However, hardly anyone seems to remember his later, highly unique intermediate designs. With patents filed from 1918-19 and granted in 1922, his “Shock Action” system for both “light” infantry rifles and pistols is worth inspecting.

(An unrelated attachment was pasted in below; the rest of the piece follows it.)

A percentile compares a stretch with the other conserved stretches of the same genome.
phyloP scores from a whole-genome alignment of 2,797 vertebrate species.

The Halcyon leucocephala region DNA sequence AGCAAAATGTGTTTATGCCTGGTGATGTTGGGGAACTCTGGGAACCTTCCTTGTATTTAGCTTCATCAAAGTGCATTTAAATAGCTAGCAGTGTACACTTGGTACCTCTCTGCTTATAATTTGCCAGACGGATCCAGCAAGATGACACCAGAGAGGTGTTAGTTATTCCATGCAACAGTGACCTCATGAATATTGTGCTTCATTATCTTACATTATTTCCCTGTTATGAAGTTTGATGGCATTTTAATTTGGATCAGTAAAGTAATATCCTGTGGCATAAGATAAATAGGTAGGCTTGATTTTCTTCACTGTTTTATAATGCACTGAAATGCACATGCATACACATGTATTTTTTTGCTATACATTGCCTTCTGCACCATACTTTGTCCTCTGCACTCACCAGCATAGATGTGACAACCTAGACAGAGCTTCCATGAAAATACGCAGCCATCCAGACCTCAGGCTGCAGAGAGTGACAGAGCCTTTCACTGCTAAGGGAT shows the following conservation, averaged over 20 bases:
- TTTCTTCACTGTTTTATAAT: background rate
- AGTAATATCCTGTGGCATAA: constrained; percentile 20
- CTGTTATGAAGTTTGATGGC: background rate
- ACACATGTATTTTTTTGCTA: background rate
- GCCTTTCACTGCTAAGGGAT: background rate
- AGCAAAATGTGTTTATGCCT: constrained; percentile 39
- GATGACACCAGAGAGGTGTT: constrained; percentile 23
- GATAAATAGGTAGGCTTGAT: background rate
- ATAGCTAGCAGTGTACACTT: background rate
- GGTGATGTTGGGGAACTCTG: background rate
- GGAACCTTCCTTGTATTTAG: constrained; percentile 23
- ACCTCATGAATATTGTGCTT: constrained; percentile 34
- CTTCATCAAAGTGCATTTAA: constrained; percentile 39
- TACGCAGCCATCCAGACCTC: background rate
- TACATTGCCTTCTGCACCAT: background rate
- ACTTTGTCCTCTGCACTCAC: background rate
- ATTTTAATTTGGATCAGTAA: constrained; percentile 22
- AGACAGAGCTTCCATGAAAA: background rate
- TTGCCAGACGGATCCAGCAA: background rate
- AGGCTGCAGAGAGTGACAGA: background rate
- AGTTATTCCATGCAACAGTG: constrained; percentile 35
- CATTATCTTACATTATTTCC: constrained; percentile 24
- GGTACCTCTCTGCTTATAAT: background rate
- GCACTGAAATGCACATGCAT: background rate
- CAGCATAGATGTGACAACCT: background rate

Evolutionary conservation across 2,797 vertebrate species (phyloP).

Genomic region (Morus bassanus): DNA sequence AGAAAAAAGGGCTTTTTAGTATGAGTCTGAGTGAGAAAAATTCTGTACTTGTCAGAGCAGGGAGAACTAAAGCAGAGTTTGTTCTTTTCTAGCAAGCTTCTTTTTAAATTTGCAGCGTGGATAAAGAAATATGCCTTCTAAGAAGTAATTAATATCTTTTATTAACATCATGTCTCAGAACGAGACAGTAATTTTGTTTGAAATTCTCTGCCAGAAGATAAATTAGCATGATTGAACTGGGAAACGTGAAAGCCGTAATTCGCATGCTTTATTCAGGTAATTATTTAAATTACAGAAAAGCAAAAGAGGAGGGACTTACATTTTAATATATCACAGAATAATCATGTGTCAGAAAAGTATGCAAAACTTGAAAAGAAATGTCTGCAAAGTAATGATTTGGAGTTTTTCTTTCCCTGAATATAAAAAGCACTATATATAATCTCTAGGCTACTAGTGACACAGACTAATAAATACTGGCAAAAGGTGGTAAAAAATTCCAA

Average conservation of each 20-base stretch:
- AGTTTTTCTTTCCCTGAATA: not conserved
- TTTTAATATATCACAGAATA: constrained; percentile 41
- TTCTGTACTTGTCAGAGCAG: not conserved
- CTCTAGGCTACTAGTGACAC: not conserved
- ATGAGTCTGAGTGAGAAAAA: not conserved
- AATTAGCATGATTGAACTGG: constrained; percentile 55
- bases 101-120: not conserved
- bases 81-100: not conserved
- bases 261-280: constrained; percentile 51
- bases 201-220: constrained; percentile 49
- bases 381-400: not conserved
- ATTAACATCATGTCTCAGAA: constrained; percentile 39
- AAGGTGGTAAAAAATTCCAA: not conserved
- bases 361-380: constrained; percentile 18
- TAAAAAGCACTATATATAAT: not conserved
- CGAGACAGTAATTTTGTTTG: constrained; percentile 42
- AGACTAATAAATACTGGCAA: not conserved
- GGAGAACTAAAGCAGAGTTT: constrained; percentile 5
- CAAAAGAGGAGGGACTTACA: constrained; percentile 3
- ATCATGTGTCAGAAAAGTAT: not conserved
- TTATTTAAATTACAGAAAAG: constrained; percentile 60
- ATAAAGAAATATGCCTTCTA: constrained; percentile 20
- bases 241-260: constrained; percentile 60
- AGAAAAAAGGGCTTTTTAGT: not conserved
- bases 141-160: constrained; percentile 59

At heart the design utilizes a modified type of gas-trap system, one where a portion of  the gas released by the muzzle blast enters and fills (or otherwise produces force within) a large casing almost entirely encapsulating the barrel (rather than simply a small cavity). This gas, or hopefully as is described in the patent, a “shock-wave” is sent bouncing backward after crashing against the end of the barrel casing shroud, exerting pressure upon a tubular piston (in the above rifle patent drawing, part 13, with the pistol, 55) “in the form of an annular disc which is slidably mounted upon the barrel” and filling the gap between the barrel and outer “casing” or shroud wall. This barrel-mounted tube piston is connected to a traditional solid piston rod housed above the barrel, which acts upon the bolt in a more or less standard fashion.